News

When the Circus Came to Town, and Leapt from the Screen

posted December 20, 2021

Among the films just added to the National Film Registry is an extraordinary document from Indianapolis. The 3-minute actuality recording of the arrival in the city in 1902 of the Ringling Bros. Circus. leaps from the screen. It’s well worth watching on as large a screen as you can.

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Library of Congress adds 25 motion pictures to the National Film Registry

posted December 15, 2021

The US Library of Congress has announced its annual selection of 25 influential motion pictures to be placed on the National Film Registry. Films in the registry are selected for their cultural, historic, or aesthetic importance. This year’s selected films date from 120 years ago to 2008 and were made by Hollywood studios, independent filmmakers, documentarians, and even film students.

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Progress at the Israel Film Archive

posted November 29, 2021

To show what life has looked like in Israel since its founding in 1948, the Israel Film Archive at the Jerusalem Cinematheque has reached a significant milestone. It has completed work on providing English subtitles to all the newsreels in its online collection. It is doing the same for its feature films, which show what creative minds have made of the country.

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Australian Government’s About-Face on Archives

posted July 1, 2021

In a startling about-face, Australia’s center-right government has announced that it will provide modest funding for emergency maintenance of the country’s National Archives.

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Let Them Preserve Cake: Government’s Dismissive Message to Australian Archivists

posted June 28, 2021

Australia’s National Archives is 1,400 years behind schedule if it is to preserve even its current holdings. Its users are not happy. More than 150 prominent cultural figures have addressed an open letter to Prime Minister Scott Morrison, urging his government “to stop the neglect of the National Archives and protect the nation's history.” They have been met by seeming scorn.

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How Will an Important Archive Ever Recover?

posted June 10, 2021

After a wildfire destroyed or severely damaged vast amounts of library holdings at the University of Cape Town, in South Africa, librarians and archivists — not just from UCT, but also from around the world — joined an effort to recuperate the losses, to whatever extent is possible. The losses included much of one of the largest collections anywhere of books, films, photographs, and other primary sources relating to African history, including a largely irreplaceable collection of journalists' film and other records from the Apartheid era.

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Looking Again at Eyes on the Prize

posted April 1, 2021

The civil rights era in the United States was a time of great upheaval, of continuing and at times intensified injustice, and of both triumph and tragedy. Now the Boston-based American Archive of Public Broadcasting (AAPB) has released a new online exhibit – Freedom Song: Interviews from Eyes on the Prize: America’s Civil Rights Years, 1954–1965 – that explores what went into making the groundbreaking 1987 television series, Eyes on the Prize, which famously depicted the era.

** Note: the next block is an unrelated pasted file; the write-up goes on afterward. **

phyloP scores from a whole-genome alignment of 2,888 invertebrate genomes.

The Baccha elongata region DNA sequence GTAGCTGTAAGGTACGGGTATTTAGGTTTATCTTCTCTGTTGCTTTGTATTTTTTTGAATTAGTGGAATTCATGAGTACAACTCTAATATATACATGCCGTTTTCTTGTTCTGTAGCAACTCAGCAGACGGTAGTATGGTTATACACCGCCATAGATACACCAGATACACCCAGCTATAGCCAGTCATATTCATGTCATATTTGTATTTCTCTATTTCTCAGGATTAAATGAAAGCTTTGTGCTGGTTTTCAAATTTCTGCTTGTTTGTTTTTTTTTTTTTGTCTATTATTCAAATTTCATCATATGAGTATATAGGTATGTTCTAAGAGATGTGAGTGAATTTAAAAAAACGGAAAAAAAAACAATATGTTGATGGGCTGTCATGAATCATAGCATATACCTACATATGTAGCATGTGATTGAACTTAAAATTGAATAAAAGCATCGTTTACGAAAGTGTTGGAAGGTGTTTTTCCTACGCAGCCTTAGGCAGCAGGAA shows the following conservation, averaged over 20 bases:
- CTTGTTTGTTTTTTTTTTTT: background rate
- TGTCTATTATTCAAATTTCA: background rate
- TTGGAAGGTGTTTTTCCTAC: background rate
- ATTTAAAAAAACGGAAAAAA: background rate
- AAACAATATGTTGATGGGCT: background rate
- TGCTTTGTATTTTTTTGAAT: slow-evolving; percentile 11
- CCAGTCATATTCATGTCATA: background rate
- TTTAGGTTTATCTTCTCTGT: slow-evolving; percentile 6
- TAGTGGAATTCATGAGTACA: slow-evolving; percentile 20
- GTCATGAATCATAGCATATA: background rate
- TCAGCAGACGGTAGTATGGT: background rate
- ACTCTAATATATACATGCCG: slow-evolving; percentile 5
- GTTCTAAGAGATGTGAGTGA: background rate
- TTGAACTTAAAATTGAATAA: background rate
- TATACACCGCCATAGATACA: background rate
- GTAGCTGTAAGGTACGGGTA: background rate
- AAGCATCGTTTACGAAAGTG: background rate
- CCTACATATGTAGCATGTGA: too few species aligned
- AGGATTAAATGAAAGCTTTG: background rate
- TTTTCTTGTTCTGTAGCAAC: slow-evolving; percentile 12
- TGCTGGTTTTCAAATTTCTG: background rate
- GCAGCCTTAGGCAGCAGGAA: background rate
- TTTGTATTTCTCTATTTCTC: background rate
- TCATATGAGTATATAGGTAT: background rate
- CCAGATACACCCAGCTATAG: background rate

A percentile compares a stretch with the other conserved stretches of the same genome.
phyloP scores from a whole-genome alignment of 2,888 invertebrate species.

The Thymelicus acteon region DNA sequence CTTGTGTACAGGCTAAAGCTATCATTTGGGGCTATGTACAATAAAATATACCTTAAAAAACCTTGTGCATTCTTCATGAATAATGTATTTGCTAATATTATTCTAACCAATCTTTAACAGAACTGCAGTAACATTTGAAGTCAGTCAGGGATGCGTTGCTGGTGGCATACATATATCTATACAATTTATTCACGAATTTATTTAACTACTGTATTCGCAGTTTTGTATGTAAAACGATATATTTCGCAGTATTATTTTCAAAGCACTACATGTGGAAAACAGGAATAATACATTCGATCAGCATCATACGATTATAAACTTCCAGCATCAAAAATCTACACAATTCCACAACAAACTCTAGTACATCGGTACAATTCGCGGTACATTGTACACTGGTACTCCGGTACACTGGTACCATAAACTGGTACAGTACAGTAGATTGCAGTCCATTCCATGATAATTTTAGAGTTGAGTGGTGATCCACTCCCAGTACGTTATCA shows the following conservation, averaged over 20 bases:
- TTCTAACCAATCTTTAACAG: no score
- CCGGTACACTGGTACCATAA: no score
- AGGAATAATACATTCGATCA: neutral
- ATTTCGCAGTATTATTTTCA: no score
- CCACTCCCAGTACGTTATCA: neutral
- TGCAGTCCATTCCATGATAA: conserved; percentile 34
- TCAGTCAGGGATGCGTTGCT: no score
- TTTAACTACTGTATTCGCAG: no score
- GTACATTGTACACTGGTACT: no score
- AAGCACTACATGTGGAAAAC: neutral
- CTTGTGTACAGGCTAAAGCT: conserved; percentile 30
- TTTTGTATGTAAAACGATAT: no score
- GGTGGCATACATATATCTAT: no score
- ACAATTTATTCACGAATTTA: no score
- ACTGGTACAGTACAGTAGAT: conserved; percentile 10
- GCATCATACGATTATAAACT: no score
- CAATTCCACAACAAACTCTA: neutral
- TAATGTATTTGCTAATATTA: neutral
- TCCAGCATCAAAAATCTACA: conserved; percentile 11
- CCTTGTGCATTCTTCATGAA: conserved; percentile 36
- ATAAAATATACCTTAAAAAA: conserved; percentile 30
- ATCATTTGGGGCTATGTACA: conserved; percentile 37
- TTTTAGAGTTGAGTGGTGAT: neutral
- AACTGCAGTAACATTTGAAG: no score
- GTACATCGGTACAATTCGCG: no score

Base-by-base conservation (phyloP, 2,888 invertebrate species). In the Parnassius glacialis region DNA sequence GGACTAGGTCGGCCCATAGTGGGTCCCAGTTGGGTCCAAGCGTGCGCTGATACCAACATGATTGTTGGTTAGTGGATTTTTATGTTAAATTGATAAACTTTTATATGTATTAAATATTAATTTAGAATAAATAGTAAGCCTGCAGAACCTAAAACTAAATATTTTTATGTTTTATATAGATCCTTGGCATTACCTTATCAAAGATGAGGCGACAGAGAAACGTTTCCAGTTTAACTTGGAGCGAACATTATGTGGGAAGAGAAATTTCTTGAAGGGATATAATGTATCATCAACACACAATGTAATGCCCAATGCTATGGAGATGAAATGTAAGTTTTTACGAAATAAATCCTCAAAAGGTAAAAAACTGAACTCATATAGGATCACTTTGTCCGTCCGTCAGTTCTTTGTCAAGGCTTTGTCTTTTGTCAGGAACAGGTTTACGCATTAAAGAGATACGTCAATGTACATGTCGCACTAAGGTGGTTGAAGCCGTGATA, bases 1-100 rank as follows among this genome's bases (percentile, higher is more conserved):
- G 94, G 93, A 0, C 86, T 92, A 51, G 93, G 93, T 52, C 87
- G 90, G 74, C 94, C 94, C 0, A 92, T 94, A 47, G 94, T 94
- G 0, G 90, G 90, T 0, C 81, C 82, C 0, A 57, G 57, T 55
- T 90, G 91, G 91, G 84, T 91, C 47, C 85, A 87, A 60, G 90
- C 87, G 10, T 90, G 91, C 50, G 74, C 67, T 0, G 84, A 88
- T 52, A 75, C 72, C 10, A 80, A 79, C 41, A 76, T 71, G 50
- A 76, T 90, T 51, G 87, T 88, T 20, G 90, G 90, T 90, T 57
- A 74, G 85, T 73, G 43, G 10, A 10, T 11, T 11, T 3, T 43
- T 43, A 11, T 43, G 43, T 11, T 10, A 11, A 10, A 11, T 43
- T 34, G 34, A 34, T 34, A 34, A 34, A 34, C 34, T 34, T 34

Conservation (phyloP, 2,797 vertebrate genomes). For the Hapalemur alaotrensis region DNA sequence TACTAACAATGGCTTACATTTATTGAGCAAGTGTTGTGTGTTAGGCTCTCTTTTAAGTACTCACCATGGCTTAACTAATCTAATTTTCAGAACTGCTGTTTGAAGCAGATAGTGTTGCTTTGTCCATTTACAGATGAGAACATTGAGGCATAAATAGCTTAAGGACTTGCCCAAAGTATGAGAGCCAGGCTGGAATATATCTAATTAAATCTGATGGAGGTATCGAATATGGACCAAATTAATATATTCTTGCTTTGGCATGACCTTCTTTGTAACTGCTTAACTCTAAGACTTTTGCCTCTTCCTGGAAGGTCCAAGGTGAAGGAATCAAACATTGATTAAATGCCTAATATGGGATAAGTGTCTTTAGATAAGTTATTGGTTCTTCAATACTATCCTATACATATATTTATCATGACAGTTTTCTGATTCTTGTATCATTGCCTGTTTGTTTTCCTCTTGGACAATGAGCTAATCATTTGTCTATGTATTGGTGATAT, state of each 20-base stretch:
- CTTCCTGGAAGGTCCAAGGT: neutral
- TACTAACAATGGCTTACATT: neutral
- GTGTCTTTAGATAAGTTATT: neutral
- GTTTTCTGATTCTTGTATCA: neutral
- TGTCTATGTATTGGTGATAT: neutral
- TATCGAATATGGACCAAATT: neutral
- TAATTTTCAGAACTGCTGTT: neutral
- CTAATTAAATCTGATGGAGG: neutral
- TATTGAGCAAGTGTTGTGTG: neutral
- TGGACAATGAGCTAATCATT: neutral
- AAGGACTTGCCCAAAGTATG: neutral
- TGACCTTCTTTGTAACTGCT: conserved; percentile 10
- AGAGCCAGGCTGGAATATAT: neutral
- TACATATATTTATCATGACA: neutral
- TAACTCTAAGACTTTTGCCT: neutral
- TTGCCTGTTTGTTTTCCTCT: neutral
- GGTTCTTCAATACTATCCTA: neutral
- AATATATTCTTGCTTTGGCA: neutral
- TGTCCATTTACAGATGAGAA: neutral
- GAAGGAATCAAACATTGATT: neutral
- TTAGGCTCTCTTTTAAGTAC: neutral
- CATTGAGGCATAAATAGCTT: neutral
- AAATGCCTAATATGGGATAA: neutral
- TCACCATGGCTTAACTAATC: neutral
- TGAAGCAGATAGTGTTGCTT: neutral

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A Lifetime of Movie Research, Digitized

posted February 2, 2021

For decades, Lillian Michelson performed research in support of Hollywood film producers, directors, designers, and other creatives. With material she gathered in the course of her work, in 1969 she began the Cinema Research Library that now bears her name. A new chapter in the vast collection has begun with Michelson’s donation of the material to the Internet Archive.

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47 Orphan Films To Be Preserved with Federal Grants

posted October 1, 2020

The National Film Preservation Foundation has announced annual grants to U.S. 34 institutions to allow them to preserve 47 “orphan” films from their collections. (“Orphan film” is defined as a film in any form that has been abandoned by its owner or caretaker.) Since 1998 the NFPF has provided preservation resources to 315 organizations in all 50 American states as well as the District of Columbia and Puerto Rico to help save 2,547 films.

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Digitizing the First Days of Public Access Television

posted September 2, 2020

Public access to free-to-air and cable television resulted from a lot of activism by pioneers in the face of many obstacles. From 1971, the plucky New York state collective, Portable Channel, created some of the earliest citizen-made documentary television in the United States. Now Visual Studies Workshop, based in Rochester, NY, is digitizing and making available hundreds of video tapes created by members of Portable Channel.

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